[2] Conceived in 1924 and left unfinished when the German art historian passed away in 1929, Aby Warburg’s Der Bilderatlas Mnemonsyne (Mnemosyne Atlas) is his final project of picture atlas consisting forty (– now seventy-nine) wooden panels covered with black cloth, on which were pinned nearly a thousand pictures from books, magazines, newspaper, reproduced images of antiquity and Renaissance, and other daily life sources. The images are Warburg’s lifetime archival endeavour.  Placing the images at the centre of the cognitive process enabled the art historian to deploy a mode of thinking that worked through staging, channels, and combination. Warburg was intrigued by the gestural expressions of images of Classical bodies and their survival into the art of the Renaissance and beyond.  Each image is possessed by a particular ‘pathos formula’, which gives it a specific allure and is resurrected centuries later in similar attitudes and expressions. Warburg called it nachlaben, the afterlife of image.

[3] In The Origin of German Tragic Drama, Walter Benjamin probes historical modernity through the study of German baroque dramas in 16th and 17th century. (Benjamin 1928/2009) He sees ‘history as trauerspiel’ 歷史作為悲劇 to be the condition and subject of modern allegory for its inscription of the abyssal.  In Benjamin’s dictum Method is a detour, Representation as detour (‘Methode ist Umweg. Darstellung als Umweg.’) (1998), detour is the treatise of representing the truth; it is an allegorical-subversive structure – in literal expression and plastic form – that deviates from historical knowledge.  Detour is a constant process of thinking and beginning renewal.  In detour, claims on historical finality and decisiveness thrust invalid.  In his keynote titled Umwege: Detours in German Thought and Literature, Carlo Jacobs, Professor Emeritus of German Studies at Yale University, compares Benjamin’s notion of detour 繞道 as a dimension to generate thoughts anew. (Jacobs 2013)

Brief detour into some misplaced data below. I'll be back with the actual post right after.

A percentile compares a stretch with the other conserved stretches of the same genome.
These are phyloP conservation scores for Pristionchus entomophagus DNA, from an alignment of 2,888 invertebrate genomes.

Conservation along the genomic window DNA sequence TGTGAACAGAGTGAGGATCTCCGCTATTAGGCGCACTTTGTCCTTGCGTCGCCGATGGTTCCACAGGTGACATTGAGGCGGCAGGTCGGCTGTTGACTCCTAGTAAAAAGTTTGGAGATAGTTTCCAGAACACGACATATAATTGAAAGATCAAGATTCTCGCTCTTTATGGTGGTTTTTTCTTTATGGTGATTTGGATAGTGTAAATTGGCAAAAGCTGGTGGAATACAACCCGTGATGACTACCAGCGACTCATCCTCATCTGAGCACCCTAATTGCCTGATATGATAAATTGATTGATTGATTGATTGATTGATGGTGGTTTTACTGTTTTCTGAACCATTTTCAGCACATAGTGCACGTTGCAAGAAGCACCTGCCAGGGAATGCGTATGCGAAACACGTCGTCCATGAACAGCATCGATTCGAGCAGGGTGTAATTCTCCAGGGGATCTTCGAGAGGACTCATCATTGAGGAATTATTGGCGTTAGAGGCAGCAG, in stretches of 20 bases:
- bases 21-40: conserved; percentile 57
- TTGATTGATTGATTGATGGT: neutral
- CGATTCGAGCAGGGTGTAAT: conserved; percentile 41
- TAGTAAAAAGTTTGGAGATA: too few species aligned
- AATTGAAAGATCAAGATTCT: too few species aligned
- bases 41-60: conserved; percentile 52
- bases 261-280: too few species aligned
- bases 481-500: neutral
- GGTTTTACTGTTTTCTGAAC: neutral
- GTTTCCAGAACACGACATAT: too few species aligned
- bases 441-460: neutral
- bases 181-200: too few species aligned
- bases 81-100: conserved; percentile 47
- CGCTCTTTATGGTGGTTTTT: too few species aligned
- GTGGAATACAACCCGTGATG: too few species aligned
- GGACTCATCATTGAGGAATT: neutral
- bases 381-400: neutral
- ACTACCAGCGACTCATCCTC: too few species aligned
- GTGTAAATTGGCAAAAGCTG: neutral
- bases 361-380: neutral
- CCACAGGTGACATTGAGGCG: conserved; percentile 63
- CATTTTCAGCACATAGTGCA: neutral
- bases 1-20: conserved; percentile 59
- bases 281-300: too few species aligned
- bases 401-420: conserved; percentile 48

[4] The notion of Assemblage in my research is derived from DeLanda’s Assemblage Theory (2016).  DeLanda appropriates Deleuze and Guattari’s notion of assemblage and investigates heterogeneous multiplicity by capturing the French term agencement 佈局 – a term that refers to the action of matching or fitting together a set of components (agencer) and the result of such action: an ensemble of parts that mesh together well.  The agencement, insofar as it is an arranged combination, is not a mere result or object of heterogeneity; rather it is both the process of amalgamation and the result of it.  Artworks of Ha Bik Chuen are results of the agencement.  The found objects, various stylistic techniques and inheritance of masters were brought and meshed together, then transformed into artistic integrates by his creativity.  The parts or components in Ha’s works do not encompass intrinsic sameness, nature or origins, such as tool, appliance, natural material, but they form ambiguous relativity in the piece of work.

[5] Giorgio Agamben characterizes the energetic conception of images in Warburg’s project as the crystallization of an energetic charge and an emotional experience that survive as an inheritance transmitted by social memory […].   Each symbol or image constitutes a ‘dynamogram’, delivering a charge that varies in accordance with the context in which it is situated (Agamben, 1975/1999)

 

CITATION

Agamben, Giorgio 1975/1999: “Aby Warburg and the Nameless Science,” Potentialities: Collected Essays in Philosophy; trans./ed. Daniel Heller-Roazen. Stanford University Press. 89-103.

Benjamin, Walter 1928/2009: The Origin of German Tragic Drama;  trans. John Osbourne. Verso; Reprint edition.

DeLanda, Manuel 2006: A New Philosophy of Society: Assemblage Theory and Social Complexity. Continuum; Annotated edition edition.

Jacobs, Carlo 2013: “Umwege: Detours in German Thought and Literature,” keynote speech for German Studies Graduate Student Conference, Brown University on 12-13 April.

 

About the author: Vennes Cheng (CHENG Sau-wai 鄭秀慧), independent curator, researcher, and writer based in Hong Kong.  Cheng is currently a Ph.D. candidate of Fine Arts Department at The Chinese University of Hong Kong; her research areas include Hong Kong art archive, archival art practices, and historical and mnemonic contingency.  Cheng received her MA in Cultural Studies from Goldsmiths (UK), she is former RTHK producer of art and cultural programmes.

 

Related Reading: Vennes Cheng: <THINK-PAD series>